AX: How much do your actors add to the process?
CLARK: A lot of our actors are stand-up comedians and comedy writers themselves and even though we start with a final script and go into the booth, these guys are hilarious people. Natasha Leggero and Kurt Metzger, they’re stand-up comedians and they bring amazing improv stuff. So sometimes, no matter how offensive the jokes we write, we always know the actors will add their own twist on things and beat the jokes that we’re writing.
AX: What other stories will we be seeing this season?
CLARK: We do delve a little deeper in all the characters’ neurosis. Mark is this goody two-shoes and doing the right thing, but why the hell is he dating this demon chick who is clearly abusive and sadistic? So we get into maybe his own little obsession with fixing broken women. We meet one of his ex-girlfriends from college and find out a little bit about why they broke up and the dark story there and the broken hearts Mark has left along the way.
We also have an episode where demons are all about invading earth and enslaving humanity. Since we normalize all our creatures, this thing has become a cultural phenomenon. Rather than something they’re actually planning on, it’s not just an annual celebration where they do an Armageddon Pre-Enactment. Sort of like a Civil War Re-enactment. They pre-enact what it would like to invade earth, which is just a big celebration to have in Times Square. Of course, Twayne has avoided being involved because of his little issues and ends up getting drafted into Satan’s dark army for this pre-enactment and Mark, in an attempt to get him over his fears from being away from home, unleashes some pretty grim stuff.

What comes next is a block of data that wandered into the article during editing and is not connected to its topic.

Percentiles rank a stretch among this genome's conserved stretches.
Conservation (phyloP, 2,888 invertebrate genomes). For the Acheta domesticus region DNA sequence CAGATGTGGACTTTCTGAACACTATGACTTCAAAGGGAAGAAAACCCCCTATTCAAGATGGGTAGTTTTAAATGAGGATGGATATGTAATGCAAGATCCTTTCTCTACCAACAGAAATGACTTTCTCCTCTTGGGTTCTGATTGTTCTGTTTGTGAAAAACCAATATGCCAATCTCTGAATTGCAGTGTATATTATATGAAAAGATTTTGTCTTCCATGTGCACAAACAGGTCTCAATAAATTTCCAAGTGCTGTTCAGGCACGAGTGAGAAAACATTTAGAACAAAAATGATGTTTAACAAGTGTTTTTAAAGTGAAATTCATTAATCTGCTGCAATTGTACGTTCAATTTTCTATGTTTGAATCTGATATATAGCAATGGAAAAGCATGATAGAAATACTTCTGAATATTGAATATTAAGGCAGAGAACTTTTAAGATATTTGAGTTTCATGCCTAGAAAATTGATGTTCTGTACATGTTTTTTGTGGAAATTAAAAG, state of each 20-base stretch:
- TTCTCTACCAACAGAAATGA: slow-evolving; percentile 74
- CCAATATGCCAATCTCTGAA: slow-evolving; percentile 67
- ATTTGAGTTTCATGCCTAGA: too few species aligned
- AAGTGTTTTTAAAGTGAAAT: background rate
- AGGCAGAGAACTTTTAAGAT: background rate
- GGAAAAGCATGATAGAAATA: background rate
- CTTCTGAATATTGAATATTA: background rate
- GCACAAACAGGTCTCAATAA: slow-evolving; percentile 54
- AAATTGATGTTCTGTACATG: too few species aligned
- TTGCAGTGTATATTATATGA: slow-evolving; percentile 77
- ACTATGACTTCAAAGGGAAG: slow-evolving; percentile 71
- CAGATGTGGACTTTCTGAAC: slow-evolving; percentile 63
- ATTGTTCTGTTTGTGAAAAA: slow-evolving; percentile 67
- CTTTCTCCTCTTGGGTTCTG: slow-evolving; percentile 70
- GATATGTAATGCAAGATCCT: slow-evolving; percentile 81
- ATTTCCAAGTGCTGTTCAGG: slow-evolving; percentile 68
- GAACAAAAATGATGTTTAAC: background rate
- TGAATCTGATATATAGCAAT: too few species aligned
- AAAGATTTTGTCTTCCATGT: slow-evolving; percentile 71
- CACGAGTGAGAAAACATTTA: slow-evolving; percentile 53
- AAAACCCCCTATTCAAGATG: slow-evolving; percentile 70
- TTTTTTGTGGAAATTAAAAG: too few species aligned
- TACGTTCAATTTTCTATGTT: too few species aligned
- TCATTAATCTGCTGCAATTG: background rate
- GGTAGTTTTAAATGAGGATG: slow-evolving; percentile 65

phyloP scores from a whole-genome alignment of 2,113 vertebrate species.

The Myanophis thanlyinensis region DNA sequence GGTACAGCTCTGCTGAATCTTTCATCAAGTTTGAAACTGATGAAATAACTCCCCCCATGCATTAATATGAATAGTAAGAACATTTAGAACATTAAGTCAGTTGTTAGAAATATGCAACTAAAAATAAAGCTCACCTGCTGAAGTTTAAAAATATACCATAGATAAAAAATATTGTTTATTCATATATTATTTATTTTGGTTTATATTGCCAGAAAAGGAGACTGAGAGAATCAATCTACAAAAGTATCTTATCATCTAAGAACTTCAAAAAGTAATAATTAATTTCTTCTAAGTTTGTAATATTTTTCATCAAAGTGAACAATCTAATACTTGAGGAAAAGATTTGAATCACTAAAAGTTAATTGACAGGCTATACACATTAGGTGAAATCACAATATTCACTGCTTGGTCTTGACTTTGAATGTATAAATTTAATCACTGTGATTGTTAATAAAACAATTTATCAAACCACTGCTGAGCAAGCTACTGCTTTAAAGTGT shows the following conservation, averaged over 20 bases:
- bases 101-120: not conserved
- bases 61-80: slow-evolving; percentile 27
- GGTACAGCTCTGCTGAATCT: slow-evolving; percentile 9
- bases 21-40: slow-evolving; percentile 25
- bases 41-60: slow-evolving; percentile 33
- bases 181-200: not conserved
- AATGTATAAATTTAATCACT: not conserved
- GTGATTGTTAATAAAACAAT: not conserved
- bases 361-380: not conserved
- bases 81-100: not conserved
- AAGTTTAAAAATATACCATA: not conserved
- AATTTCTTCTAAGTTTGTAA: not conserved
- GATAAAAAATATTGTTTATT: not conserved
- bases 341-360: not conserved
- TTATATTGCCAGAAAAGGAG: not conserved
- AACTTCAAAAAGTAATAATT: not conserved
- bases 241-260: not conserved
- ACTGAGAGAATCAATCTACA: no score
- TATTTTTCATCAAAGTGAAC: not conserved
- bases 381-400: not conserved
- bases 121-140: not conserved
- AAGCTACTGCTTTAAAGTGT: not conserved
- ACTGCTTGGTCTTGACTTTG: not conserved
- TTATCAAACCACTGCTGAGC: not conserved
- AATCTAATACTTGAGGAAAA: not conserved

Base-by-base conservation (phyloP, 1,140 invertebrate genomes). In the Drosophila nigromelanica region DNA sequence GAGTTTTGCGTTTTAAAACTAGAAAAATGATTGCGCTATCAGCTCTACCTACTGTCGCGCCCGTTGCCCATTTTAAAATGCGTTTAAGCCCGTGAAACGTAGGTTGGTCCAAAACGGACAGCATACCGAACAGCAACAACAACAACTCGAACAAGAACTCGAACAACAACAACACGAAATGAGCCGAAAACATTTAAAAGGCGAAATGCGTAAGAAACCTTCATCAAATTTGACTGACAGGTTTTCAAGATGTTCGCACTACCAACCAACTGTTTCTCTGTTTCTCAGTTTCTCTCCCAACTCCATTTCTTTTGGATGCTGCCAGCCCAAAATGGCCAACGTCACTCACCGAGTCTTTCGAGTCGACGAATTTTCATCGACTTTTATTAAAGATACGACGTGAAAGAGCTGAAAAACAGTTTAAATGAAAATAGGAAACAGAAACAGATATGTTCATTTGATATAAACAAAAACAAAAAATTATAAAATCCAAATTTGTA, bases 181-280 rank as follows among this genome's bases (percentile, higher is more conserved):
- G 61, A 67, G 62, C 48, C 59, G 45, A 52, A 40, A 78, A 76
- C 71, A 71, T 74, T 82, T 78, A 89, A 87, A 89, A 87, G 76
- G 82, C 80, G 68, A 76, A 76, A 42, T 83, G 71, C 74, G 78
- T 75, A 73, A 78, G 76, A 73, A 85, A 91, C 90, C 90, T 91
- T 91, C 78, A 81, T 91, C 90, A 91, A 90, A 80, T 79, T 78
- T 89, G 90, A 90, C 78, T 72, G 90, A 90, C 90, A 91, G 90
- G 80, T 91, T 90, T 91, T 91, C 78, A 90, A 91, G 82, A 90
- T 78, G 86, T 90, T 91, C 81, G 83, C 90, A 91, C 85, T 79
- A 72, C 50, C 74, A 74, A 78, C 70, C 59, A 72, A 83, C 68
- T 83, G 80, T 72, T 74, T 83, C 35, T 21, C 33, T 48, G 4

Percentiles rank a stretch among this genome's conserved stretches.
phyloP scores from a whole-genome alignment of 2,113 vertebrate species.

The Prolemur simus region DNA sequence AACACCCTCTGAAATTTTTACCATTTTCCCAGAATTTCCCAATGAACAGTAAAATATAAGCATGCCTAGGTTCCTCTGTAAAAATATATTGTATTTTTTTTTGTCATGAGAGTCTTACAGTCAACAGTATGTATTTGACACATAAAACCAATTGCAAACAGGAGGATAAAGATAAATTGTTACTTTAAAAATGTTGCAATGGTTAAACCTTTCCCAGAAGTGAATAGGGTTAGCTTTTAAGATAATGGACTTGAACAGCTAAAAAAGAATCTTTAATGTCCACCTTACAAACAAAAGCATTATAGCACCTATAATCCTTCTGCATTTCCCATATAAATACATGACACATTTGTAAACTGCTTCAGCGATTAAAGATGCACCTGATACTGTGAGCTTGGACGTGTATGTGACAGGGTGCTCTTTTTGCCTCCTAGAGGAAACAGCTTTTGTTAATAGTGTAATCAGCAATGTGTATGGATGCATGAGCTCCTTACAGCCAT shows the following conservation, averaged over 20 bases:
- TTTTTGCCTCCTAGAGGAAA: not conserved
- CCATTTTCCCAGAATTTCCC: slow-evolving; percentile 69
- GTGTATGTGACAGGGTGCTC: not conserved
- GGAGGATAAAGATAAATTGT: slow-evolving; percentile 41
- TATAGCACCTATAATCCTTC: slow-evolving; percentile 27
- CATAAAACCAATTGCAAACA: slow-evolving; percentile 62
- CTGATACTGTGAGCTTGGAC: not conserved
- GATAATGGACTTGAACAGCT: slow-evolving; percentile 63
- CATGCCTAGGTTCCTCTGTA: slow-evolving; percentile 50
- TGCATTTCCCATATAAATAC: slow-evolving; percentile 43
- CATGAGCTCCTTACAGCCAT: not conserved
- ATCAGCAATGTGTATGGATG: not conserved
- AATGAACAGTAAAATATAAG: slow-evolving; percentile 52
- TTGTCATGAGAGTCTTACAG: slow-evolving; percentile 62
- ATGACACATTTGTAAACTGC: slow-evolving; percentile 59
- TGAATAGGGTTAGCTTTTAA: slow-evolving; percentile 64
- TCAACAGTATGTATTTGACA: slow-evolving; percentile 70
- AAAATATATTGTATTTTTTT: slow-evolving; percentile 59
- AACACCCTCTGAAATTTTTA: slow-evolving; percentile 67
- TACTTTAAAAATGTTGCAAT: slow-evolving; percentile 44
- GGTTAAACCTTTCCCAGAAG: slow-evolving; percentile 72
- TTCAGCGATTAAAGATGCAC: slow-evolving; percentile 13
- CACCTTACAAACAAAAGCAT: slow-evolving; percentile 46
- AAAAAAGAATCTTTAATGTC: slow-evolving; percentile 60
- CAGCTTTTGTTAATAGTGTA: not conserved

Callie’s parents get back together in one episode and give birth to a sister for Callie who because of being a supernatural creature, ends up aging one year, every day, and we have an homage to the OMEN in there. Mark and Callie end up taking over the responsibilities of her parenting dealing with this demonic child.
And the first episode delves into Leonard’s background. He’s a deadbeat alcoholic wizard, but he’s also responsible for raising an apprentice. So being the deadbeat that the was, right after giving birth to his apprentice, he left him on the back stoop of a Chinese restaurant and didn’t bring him to his wizard ritual until a week before he has to do it. That’s the one where we are poking fun of summer camp and the whole wizarding world.
AX: That whole egg birthing sequence is probably the most disturbing thing I’ve seen on an animated series in some time.
CLARK: Doing the records for that were hilarious. Randy Pearlstein is a really funny guy and improv artist. Just seeing him acting in the booth and screaming and yelling about his pain was to die for. I think I was crying because I was laughing so hard.
We’re having a lot of fun in playing off the characters of who they are and what they are. People already know what this world is. So we’re delving a little deeper. We’re veering away from the creature of the week and poking fun at these Hammer horror mainstays like vampires and werewolves and trying to explore what makes the UGLY AMERICANS world unique unto itself.
AX: What are some of the episodes that don’t have huge horror themes?